In the piece they call for funding of the military to continue the war conflict in Libya. Together they claim that the conflict between the White House and the Congress are not necessary and that we should do everything in our power to get rid of Gadhafi. The article shows their contempt for the Constitution and the law of this country. Such ravages border the definition of treason and might want to be considered reason for impeachment.
What an appalling story it was to read. From Lieberman I might have expected it but for Rubio to show his hand like that so quickly in his term really scares me. It should scare the rest of you as well. The call for bigger government and further involvement in escalating wars by someone who won the election espousing constitutional idealism is eye-opening to say the least.
Tuesday, June 28, 2011
This Year’s cover for Time Magazine has a picture of the constitution not a famous American as is traditional for the July 4th Issue. Time Magazine’s managing editor Richard Stengel, Asks a question about our Constitution: “Does it still matter?” He concludes that the constitution is irrelevant saying, “If the Constitution was intended to limit the federal government, it certainly doesn’t say so.”
Either purposefully or of ignorance, Stengel completely misrepresents the plain language of the Constitution. “The powers not delegated to the United States by the Constitution, nor prohibited by it to the States, are reserved to the States respectively, or to the people.” Those words make it quite clear that the federal government is limited to only the powers specifically granted to it by the people as clearly stated in the Constitution.
By LAWRENCE B. LINDSEY
Washington is struggling to make a deal that will couple an increase in the debt ceiling with a long-term reduction in spending. There is no reason for the players to make their task seem even more Herculean than it already is. But we should be prepared for upward revisions in official deficit projections in the years ahead—even if a deal is struck. There are at least three major reasons for concern.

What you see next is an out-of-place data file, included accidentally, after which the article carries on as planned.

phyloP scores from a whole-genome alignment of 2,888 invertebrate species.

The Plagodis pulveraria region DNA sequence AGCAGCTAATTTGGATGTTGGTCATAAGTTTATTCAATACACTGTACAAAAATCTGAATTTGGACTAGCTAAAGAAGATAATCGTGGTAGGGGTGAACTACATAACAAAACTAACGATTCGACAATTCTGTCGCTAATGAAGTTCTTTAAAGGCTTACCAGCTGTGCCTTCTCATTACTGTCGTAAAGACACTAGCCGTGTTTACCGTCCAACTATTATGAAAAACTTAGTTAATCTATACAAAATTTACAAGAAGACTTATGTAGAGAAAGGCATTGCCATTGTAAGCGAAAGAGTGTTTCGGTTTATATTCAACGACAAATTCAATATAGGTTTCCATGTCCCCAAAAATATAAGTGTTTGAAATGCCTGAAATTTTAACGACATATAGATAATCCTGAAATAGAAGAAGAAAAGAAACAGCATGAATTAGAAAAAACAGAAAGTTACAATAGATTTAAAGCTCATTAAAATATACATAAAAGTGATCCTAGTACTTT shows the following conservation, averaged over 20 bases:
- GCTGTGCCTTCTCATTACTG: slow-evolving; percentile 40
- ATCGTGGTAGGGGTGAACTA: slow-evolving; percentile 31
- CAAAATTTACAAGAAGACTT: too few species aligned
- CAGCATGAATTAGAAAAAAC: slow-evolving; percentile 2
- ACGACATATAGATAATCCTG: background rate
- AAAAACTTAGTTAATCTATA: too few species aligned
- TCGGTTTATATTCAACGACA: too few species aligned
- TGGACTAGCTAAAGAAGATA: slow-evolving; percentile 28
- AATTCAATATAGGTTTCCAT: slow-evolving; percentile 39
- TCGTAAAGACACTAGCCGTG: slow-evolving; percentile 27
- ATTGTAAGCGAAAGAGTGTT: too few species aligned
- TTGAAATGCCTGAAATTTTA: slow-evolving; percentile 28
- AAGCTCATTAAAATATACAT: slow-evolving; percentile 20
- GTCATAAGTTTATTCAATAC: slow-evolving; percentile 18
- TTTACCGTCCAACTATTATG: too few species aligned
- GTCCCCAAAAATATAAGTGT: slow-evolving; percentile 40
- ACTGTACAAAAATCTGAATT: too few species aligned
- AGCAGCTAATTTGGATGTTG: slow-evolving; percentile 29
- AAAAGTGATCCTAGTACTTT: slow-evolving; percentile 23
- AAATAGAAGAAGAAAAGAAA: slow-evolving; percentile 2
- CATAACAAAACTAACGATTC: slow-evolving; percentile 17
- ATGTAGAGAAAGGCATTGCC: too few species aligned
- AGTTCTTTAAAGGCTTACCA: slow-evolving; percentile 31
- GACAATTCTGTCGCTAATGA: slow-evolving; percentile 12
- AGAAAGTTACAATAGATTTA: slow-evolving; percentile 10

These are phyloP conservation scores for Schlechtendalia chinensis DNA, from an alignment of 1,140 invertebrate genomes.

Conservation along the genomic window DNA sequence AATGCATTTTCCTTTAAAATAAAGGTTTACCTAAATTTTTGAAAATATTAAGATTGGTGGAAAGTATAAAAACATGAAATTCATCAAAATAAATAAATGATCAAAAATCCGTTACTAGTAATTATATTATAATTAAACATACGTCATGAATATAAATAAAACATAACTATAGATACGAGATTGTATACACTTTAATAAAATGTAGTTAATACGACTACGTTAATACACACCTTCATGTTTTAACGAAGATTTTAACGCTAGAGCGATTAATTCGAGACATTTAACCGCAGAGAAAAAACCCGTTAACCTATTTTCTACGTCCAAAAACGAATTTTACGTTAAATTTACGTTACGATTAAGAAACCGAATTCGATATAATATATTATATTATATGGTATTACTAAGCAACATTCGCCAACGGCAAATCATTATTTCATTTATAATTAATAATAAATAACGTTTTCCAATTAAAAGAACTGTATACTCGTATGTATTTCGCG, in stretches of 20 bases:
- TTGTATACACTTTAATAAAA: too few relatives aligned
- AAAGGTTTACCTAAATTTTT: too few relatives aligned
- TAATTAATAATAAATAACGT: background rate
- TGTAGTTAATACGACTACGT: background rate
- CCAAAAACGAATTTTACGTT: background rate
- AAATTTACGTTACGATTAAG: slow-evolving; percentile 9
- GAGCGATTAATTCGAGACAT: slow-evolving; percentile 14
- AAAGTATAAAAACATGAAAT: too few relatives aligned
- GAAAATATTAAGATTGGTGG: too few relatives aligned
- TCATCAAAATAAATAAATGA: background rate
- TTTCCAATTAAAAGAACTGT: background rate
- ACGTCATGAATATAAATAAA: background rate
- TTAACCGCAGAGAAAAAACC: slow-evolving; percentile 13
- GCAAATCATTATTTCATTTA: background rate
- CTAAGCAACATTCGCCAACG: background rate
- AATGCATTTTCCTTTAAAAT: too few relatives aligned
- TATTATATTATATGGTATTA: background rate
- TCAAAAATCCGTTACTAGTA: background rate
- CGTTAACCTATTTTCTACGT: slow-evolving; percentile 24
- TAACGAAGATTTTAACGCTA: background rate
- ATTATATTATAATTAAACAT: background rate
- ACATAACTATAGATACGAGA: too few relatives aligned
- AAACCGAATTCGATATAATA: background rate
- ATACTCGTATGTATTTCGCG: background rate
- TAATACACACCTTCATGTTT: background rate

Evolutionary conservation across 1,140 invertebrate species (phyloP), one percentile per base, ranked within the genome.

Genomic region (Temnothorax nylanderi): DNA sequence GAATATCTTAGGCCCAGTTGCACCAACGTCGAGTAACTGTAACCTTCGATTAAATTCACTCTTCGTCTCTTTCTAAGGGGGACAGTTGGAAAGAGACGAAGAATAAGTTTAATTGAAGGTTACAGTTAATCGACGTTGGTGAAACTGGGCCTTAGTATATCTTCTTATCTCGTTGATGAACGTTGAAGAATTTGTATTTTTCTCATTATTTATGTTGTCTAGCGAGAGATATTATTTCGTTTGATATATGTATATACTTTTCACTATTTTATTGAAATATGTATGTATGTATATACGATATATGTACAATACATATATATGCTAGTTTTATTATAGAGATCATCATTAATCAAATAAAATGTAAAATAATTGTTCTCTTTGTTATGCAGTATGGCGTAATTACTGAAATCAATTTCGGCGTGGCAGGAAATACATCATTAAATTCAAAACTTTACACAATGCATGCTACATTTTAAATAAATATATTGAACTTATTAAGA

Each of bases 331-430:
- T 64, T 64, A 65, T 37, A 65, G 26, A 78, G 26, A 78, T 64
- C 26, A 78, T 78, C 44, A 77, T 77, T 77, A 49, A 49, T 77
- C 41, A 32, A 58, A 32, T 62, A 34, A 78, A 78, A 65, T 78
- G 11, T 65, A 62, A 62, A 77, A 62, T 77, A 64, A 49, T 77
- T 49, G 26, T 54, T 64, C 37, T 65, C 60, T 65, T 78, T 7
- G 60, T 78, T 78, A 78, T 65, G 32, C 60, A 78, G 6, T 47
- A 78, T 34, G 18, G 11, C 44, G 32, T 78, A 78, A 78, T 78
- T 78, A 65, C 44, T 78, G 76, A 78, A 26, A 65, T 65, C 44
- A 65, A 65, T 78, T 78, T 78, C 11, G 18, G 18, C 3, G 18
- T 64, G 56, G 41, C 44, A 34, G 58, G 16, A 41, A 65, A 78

First, a normalization of interest rates would upend any budgetary deal if and when one should occur. At present, the average cost of Treasury borrowing is 2.5%. The average over the last two decades was 5.7%. Should we ramp up to the higher number, annual interest expenses would be roughly $420 billion higher in 2014 and $700 billion higher in 2020.
The 10-year rise in interest expense would be $4.9 trillion higher under “normalized” rates than under the current cost of borrowing. Compare that to the $2 trillion estimate of what the current talks about long-term deficit reduction may produce, and it becomes obvious that the gains from the current deficit-reduction efforts could be wiped out by normalization in the bond market.
The second reason for concern is that official growth forecasts are much higher than what the academic consensus believes we should expect after a financial crisis. That consensus holds that economies tend to return to trend growth of about 2.5%, without ever recapturing what was lost in the downturn.
But the president’s budget of February 2011 projects economic growth of 4% in 2012, 4.5% in 2013, and 4.2% in 2014. That budget also estimates that the 10-year budget cost of missing the growth estimate by just one point for one year is $750 billion. So, if we just grow at trend those three years, we will miss the president’s forecast by a cumulative 5.2 percentage points and—using the numbers provided in his budget—incur additional debt of $4 trillion. That is the equivalent of all of the 10-year savings in Congressman Paul Ryan’s budget, passed by the House in April, or in the Bowles-Simpson budget plan.